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un-building-350-230The United Nations is the one organization with the vision and reach to address the world’s most pressing challenges. When disaster strikes, the world turns to one organization for hope, help, leadership, and coordi­nation: the United Nations. When there is peace to keep between warring factions, the world asks the UN to mobilize peacekeepers, oversee elections, and create stability. In the face of challenges such as climate change, disease or poverty, the United Nations provides the platform for international cooperation.

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UN Updates: May 26, 2016

SG Travel: The SG is currently in Nagoya, Japan, where he will attend the outreach session of the G-7 Summit tomorrow. Shortly after arriving in Nagoya, the SG held a bilateral meeting with the Prime Minister of Viet Nam, with whom he discussed Viet Nam’s support to UN peacekeeping operations, including its preparations to enhance contributions, as well as human rights and regional issues. The SG came to Nagoya from Jeju Island in the Republic of Korea, where he spoke earlier today to the Jeju Forum, in remarks that focused on how Asia can manifest wisdom, flexibility and soft power in an effort to build a better world in the region and beyond.  The SG encouraged Asian leaders not to be held back by the continent’s past disputes and said that it is time to agree on borders that are now disputed and rise above conflicting interpretations of history. He called the security situation on the Korean Peninsula deeply troubling and said that the pursuit by the Democratic People’s Republic of Korea of nuclear weapons and ballistic missiles only undermines its own security and hurts its citizens.  The SG had a bilateral meeting with Prime Minister Hwang Kyo-Ahn of the Republic of Korea to discuss a wide range of issues, including climate change, the SDGs and the situation on the Korean Peninsula.

Syria: This afternoon, the Special Envoy for Syria, Staffan de Mistura, briefed the Security Council on the current situation in Syria for the first time since the conclusion of the last round of talks in Geneva and since the International Syria Support Group (ISSG) met in Vienna on 17 May.  He told reporters earlier today in Geneva that he intends to consult the Security Council regarding what would be the best option for the resumption of the talks. Mr. de Mistura also said that if areas besieged either by the Syrian Government or by the opposition are not accessible, the option of air drops should be taken seriously into account. He noted credible reports of severe malnutrition among children in areas such as Moadamiyeh, saying that such reports should add a sense of urgency.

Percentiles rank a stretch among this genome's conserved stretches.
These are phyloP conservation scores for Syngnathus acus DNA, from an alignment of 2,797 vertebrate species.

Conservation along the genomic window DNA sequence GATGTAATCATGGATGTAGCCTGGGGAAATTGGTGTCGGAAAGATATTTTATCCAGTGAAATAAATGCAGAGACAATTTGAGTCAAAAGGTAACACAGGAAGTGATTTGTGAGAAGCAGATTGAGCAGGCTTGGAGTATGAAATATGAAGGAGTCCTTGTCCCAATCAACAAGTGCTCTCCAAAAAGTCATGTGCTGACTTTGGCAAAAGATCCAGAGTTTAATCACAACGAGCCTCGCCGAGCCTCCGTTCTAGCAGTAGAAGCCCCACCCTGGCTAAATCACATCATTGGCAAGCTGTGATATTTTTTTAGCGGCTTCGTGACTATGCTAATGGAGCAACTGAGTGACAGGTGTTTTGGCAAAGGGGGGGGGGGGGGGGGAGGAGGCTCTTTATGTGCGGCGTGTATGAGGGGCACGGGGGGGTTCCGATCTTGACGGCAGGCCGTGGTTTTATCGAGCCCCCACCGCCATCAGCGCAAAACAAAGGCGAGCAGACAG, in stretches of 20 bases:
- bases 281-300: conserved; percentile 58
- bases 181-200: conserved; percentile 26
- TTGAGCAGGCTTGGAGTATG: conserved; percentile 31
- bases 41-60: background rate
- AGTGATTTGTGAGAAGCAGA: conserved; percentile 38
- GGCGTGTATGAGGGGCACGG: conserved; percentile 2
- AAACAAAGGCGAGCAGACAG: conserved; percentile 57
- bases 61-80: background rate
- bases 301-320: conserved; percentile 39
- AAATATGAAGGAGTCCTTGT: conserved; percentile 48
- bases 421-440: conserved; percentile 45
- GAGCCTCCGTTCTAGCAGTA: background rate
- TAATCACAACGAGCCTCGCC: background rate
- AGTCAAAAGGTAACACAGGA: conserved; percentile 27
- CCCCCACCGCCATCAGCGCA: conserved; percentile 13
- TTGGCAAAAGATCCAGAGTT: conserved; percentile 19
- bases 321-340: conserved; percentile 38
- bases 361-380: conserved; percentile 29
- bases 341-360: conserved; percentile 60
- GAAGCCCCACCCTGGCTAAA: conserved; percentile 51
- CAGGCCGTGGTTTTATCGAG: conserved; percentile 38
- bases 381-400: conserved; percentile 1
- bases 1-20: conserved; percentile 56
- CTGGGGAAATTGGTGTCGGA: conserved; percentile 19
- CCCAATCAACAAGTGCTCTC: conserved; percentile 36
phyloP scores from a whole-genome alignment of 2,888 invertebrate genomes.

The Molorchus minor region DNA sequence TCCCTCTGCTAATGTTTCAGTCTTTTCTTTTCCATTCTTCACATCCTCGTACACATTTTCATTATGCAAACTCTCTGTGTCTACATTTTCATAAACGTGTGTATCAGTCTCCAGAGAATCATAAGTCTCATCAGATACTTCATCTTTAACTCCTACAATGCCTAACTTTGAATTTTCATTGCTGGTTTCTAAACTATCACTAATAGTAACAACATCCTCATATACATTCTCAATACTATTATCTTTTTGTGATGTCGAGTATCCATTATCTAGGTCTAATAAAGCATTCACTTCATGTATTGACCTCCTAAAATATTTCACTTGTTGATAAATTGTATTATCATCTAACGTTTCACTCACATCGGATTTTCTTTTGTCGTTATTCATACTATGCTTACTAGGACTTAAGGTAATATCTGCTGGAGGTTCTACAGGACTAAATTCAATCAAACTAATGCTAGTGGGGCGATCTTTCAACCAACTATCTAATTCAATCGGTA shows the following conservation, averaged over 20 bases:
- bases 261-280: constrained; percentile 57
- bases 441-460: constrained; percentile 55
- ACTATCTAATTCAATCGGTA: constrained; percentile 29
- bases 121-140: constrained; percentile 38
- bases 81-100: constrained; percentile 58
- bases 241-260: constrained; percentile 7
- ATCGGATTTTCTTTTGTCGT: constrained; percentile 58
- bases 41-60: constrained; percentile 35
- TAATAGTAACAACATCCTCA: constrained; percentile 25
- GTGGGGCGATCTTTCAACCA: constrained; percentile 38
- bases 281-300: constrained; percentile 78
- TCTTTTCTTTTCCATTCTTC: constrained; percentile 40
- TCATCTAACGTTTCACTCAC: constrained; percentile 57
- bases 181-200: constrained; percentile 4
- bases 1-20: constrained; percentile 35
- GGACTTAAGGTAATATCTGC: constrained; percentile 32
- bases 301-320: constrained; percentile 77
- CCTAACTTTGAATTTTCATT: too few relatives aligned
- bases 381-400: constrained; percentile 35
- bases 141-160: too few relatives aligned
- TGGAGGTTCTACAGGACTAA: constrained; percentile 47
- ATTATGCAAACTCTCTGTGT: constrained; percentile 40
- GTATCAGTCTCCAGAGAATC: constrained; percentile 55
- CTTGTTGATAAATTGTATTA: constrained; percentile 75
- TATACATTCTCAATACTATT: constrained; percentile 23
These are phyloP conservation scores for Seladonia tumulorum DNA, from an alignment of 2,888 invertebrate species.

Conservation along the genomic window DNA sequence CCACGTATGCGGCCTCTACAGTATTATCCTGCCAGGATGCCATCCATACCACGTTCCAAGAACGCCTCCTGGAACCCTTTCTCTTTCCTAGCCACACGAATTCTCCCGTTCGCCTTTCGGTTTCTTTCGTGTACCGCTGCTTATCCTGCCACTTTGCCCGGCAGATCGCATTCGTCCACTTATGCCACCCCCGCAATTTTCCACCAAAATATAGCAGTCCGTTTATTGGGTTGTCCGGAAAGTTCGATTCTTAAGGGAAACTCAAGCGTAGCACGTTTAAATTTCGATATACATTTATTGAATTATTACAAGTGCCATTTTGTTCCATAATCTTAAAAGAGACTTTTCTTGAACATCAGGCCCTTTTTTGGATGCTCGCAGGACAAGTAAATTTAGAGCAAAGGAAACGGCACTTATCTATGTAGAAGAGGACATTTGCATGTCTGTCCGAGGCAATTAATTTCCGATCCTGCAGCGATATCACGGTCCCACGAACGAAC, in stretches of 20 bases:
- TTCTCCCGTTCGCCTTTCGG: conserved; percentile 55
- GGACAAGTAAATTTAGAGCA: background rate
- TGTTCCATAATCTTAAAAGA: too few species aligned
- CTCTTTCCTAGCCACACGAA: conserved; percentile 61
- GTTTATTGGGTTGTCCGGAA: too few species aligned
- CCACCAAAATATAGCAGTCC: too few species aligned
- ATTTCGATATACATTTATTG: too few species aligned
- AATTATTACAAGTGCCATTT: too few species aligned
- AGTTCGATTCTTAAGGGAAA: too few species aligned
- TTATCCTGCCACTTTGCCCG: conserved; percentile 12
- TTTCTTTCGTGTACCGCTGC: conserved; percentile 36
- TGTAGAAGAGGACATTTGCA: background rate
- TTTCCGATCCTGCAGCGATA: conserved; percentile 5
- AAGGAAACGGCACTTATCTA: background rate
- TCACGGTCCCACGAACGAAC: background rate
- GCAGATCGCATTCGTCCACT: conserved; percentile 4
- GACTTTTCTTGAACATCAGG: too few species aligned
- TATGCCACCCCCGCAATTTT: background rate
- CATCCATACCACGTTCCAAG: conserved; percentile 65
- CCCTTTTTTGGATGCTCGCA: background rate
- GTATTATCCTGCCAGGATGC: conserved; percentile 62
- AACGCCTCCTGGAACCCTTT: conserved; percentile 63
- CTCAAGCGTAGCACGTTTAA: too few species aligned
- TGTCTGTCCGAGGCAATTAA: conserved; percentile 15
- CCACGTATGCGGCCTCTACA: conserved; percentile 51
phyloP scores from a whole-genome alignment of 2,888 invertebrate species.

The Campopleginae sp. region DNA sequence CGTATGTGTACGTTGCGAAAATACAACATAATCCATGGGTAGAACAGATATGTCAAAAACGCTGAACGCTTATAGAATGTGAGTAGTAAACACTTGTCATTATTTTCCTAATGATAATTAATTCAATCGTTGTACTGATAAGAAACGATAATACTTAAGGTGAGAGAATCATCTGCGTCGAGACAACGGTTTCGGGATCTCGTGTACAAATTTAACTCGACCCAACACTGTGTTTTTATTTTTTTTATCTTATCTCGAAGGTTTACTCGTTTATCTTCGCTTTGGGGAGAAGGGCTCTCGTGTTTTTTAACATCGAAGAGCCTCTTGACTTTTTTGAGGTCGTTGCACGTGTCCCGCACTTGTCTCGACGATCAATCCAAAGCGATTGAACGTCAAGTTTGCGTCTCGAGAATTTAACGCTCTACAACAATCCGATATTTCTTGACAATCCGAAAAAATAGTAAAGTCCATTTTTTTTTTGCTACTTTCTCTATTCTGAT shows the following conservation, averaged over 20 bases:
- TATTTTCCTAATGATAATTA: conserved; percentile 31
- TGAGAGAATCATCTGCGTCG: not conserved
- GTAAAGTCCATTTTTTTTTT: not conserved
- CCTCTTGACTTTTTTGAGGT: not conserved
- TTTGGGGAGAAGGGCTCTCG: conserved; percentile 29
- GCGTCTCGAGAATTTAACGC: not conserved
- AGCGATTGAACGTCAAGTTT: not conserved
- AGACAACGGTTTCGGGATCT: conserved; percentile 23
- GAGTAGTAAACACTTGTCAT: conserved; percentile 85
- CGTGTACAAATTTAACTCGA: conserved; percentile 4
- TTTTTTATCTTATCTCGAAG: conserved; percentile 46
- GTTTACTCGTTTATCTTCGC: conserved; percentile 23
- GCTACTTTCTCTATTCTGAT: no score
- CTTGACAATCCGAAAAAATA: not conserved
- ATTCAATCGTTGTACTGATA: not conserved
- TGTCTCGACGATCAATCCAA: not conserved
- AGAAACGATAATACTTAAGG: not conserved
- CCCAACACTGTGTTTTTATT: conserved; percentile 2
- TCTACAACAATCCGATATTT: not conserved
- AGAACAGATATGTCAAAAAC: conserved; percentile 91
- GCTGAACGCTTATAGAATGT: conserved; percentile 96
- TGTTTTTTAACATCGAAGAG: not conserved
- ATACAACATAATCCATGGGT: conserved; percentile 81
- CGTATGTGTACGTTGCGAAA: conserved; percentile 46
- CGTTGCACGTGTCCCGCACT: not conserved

Yesterday, a joint UN-International Committee of the Red Cross-Syrian Arab Red Crescent convoy delivered much-needed humanitarian assistance to the hard-to-reach area of Houle in Homs, Syria. Food, nutrition, hygiene kits, and educational materials were delivered to 71,000 people.  This is the third humanitarian convoy to Houle this year. Since the beginning of 2016, inter-agency operations have reached more than 800,000 civilians in need in besieged, hard-to-reach and priority cross-line areas.  Many of these people have been reached more than once. The USG for Humanitarian Affairs and Emergency Relief Coordinator, Stephen O’Brien, also said during his visit to Hatay in southern Turkey that cross-border aid operations from Turkey into Syria are vital, reaching some four million people who cannot be reached via other routes.

Yemen: The UN Special Envoy for Yemen, Ismail Ould Cheikh Ahmed, spoke to the press in Kuwait today about the progress of the Yemeni peace talks there.

He said that he has convened a number of bilateral meetings with the delegations over the past few days.  The delegations have discussed specifically the details and mechanisms of withdrawal, handover of weapons, resumption of political dialogue, restoration of state institutions and other matters that will be included in a comprehensive agreement.  The discussions also covered the importance of guarantees and reassurances to ensure the implementation of an agreement. He said that the talks are ongoing, the international support is stronger than ever and the United Nations is determined to achieve a lasting peace and to solidify any agreement reached. At the same time, the Special Envoy warned, the ongoing conflict has destroyed the country’s economic infrastructure and severely disrupted the functioning of state institutions, causing the suffering of many civilians. Failure to address the issue will lead to further deterioration of the economic situation.  His remarks are available online.